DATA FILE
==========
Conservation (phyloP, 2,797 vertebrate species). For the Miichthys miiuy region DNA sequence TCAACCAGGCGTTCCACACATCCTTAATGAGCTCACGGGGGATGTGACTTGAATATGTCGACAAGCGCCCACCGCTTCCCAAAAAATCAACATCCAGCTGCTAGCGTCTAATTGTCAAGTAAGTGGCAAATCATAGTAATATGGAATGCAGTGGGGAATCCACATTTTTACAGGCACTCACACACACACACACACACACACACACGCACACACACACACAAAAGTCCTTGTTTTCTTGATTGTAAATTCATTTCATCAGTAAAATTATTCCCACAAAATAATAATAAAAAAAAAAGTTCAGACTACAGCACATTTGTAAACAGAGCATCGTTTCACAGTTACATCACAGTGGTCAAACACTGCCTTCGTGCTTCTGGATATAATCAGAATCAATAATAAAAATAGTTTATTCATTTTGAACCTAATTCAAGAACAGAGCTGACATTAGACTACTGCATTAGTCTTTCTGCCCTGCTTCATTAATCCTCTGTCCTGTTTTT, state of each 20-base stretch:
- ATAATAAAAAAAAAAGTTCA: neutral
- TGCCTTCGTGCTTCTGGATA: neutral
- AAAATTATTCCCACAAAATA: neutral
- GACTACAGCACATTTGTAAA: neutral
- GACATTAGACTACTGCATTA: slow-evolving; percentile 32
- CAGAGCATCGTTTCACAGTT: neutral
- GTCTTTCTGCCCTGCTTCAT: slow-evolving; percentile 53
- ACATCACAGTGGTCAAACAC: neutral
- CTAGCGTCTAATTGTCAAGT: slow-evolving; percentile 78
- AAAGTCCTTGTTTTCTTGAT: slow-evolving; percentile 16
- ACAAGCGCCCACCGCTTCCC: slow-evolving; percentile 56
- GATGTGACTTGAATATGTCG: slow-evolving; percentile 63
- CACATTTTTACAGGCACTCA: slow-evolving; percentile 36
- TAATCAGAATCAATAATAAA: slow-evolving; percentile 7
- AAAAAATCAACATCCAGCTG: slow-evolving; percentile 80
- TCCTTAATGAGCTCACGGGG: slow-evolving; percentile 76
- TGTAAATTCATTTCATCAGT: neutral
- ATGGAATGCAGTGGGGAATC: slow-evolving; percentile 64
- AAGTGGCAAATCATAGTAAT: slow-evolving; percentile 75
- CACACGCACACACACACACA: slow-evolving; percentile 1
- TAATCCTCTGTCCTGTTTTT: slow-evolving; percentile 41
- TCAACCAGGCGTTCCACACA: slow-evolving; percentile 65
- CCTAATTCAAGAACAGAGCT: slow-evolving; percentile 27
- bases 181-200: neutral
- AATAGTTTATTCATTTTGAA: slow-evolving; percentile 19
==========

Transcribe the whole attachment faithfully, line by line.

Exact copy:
Conservation (phyloP, 2,797 vertebrate species). For the Miichthys miiuy region DNA sequence TCAACCAGGCGTTCCACACATCCTTAATGAGCTCACGGGGGATGTGACTTGAATATGTCGACAAGCGCCCACCGCTTCCCAAAAAATCAACATCCAGCTGCTAGCGTCTAATTGTCAAGTAAGTGGCAAATCATAGTAATATGGAATGCAGTGGGGAATCCACATTTTTACAGGCACTCACACACACACACACACACACACACACGCACACACACACACAAAAGTCCTTGTTTTCTTGATTGTAAATTCATTTCATCAGTAAAATTATTCCCACAAAATAATAATAAAAAAAAAAGTTCAGACTACAGCACATTTGTAAACAGAGCATCGTTTCACAGTTACATCACAGTGGTCAAACACTGCCTTCGTGCTTCTGGATATAATCAGAATCAATAATAAAAATAGTTTATTCATTTTGAACCTAATTCAAGAACAGAGCTGACATTAGACTACTGCATTAGTCTTTCTGCCCTGCTTCATTAATCCTCTGTCCTGTTTTT, state of each 20-base stretch:
- ATAATAAAAAAAAAAGTTCA: neutral
- TGCCTTCGTGCTTCTGGATA: neutral
- AAAATTATTCCCACAAAATA: neutral
- GACTACAGCACATTTGTAAA: neutral
- GACATTAGACTACTGCATTA: slow-evolving; percentile 32
- CAGAGCATCGTTTCACAGTT: neutral
- GTCTTTCTGCCCTGCTTCAT: slow-evolving; percentile 53
- ACATCACAGTGGTCAAACAC: neutral
- CTAGCGTCTAATTGTCAAGT: slow-evolving; percentile 78
- AAAGTCCTTGTTTTCTTGAT: slow-evolving; percentile 16
- ACAAGCGCCCACCGCTTCCC: slow-evolving; percentile 56
- GATGTGACTTGAATATGTCG: slow-evolving; percentile 63
- CACATTTTTACAGGCACTCA: slow-evolving; percentile 36
- TAATCAGAATCAATAATAAA: slow-evolving; percentile 7
- AAAAAATCAACATCCAGCTG: slow-evolving; percentile 80
- TCCTTAATGAGCTCACGGGG: slow-evolving; percentile 76
- TGTAAATTCATTTCATCAGT: neutral
- ATGGAATGCAGTGGGGAATC: slow-evolving; percentile 64
- AAGTGGCAAATCATAGTAAT: slow-evolving; percentile 75
- CACACGCACACACACACACA: slow-evolving; percentile 1
- TAATCCTCTGTCCTGTTTTT: slow-evolving; percentile 41
- TCAACCAGGCGTTCCACACA: slow-evolving; percentile 65
- CCTAATTCAAGAACAGAGCT: slow-evolving; percentile 27
- bases 181-200: neutral
- AATAGTTTATTCATTTTGAA: slow-evolving; percentile 19